Wednesday, November 22, 2006

Iraq's fate hanging on a new axis

An Interesting Perspective

By Kaveh L Afrasiabi
Asia Times

"While the US is actively exploring alternative options to salvage its intervention in Iraq, regional realities are dictating their own dynamic, not necessarily in tune with the United States' objectives. Slowly but surely, a new realignment is shaping up that is making Washington nervous - a Tehran-Baghdad-Damascus axis.

The possibility of such a "strategic alliance" being formed, to quote a headline in Tehran's conservative daily, Kayhan, is high, given this weekend's summit in Tehran that brings together the presidents of Iran, Iraq and Syria. (That's two out of three of the United States' "axis of evil" - Iran and Iraq, with the third being North Korea.) This comes at a volatile and uncertain time marked with the continuing bloodbath in Iraq, growing tension in Lebanon and the stalemated Arab-Israeli conflict.

The Kayhan editorial said, "America's fear of the trilateral meeting is very natural, since this alliance can translate into a new crisis for the United States at a time of the breakdown of the system of decision-making in that country." It further stated that while Iraq's deadly instability was the immediate reason for the Tehran summit, the issue of "strategic alliance" among the three countries went well beyond that.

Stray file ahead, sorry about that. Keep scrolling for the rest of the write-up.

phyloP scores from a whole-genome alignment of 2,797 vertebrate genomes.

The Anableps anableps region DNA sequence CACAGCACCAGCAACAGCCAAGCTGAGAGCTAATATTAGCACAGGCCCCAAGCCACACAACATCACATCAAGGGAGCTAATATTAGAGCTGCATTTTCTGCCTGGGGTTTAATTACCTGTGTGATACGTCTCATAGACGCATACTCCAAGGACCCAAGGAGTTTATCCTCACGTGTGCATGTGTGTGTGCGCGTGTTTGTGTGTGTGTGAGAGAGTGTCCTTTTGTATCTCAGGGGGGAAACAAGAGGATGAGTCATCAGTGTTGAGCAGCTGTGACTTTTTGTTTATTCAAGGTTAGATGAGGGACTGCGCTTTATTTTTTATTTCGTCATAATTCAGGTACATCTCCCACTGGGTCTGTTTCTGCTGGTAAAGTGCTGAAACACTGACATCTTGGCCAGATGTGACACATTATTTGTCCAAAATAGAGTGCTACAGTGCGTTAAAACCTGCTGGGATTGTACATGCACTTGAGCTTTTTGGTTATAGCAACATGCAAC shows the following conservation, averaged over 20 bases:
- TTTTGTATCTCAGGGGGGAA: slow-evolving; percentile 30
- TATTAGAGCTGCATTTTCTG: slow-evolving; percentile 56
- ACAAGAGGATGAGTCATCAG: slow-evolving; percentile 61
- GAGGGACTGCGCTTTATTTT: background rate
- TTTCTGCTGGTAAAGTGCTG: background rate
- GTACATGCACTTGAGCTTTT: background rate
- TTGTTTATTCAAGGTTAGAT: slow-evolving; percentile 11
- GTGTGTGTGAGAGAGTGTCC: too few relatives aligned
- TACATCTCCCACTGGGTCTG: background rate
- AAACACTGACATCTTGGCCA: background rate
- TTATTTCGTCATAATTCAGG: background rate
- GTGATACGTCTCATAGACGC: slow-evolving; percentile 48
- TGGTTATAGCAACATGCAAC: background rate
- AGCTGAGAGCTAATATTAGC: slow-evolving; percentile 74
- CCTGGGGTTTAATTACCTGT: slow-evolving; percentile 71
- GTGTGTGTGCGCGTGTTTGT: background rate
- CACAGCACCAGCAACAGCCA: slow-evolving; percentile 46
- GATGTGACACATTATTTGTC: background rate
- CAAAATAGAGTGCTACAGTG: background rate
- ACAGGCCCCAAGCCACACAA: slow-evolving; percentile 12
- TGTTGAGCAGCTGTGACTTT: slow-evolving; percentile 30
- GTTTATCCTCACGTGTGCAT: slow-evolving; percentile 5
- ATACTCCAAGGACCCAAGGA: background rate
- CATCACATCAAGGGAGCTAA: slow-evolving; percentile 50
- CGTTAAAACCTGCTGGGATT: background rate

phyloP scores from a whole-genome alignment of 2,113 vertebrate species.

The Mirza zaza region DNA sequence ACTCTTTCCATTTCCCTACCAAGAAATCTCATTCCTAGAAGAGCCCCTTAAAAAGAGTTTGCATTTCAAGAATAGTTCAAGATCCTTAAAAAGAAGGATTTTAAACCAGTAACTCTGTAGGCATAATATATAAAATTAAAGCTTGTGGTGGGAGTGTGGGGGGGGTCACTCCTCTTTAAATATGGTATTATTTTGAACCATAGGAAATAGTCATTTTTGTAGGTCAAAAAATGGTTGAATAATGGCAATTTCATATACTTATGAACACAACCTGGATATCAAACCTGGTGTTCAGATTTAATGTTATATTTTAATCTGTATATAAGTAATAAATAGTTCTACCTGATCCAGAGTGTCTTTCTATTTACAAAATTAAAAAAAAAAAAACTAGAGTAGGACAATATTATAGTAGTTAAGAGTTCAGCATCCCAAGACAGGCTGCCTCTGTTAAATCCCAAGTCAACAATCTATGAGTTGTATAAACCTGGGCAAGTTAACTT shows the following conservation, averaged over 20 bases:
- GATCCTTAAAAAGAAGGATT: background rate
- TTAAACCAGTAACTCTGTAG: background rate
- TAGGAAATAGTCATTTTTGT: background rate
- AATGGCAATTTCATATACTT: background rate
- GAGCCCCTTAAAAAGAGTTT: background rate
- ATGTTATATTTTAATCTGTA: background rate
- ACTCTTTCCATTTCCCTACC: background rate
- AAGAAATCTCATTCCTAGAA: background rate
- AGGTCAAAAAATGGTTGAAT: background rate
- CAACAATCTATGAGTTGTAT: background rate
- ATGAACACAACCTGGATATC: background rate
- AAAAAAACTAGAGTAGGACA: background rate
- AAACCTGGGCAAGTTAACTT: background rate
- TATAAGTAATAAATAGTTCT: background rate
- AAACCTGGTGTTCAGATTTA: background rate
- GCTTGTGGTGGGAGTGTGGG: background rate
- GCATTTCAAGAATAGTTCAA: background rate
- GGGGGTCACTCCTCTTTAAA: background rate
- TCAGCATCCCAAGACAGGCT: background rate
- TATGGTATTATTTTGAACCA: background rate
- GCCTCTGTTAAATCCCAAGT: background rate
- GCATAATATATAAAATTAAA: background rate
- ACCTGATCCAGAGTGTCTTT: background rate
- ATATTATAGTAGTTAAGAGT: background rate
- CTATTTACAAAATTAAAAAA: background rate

Meanwhile, on the eve of the summit, the assassination of Pierre Gemayel, a fierce Christian and anti-Syria leader in Lebanon, has been seized on by US President George W Bush, who has pointed the finger of blame toward both Iran and Syria. This adds to the complexity of the Middle East scene wrought with multiple, simultaneous crises. There is now a growing and realistic fear of the "Iraqization" of Lebanon and the "Lebanonization" of Iraq, with both countries descending to the depth of a bloody civil war far worse than anything now.

As far as Tehran is concerned, the Iraq crisis is both a regional and an international crisis representing a multi-dimensional policy challenge. The visible intensification of chaos in Iraq poses a major threat to Iran's national-security interests that requires from Iran a multi-layered response at both regional and international levels.

Reportedly the ISG will recommend direct US dialogue with Iran and Syria over Iraq, and Baker and his colleagues must now be encouraged that both countries are showing serious signs of improving relations with Iraq, reflected most vividly in Syria's initiative to normalize diplomatic relations with Baghdad after 24 years.

Turning the challenge of Iraq's (in)security into an opportunity for Tehran and Damascus, a modus vivendi with the US is now a distinct possibility, although opposition will come as stern objections from Israel and the pro-Israel forces encircling the White House. Yet irrespective of the latter, and the relentless Israeli disinformation campaign aimed at torpedoing any Western policy shift on Iran, eg, by spreading the rumors of an Iranian nuclear test per a report in the Jerusalem Post, Iran continues to push for its revised and invigorated Iraq policy based primarily on its highly intertwined Iraq and US policies."

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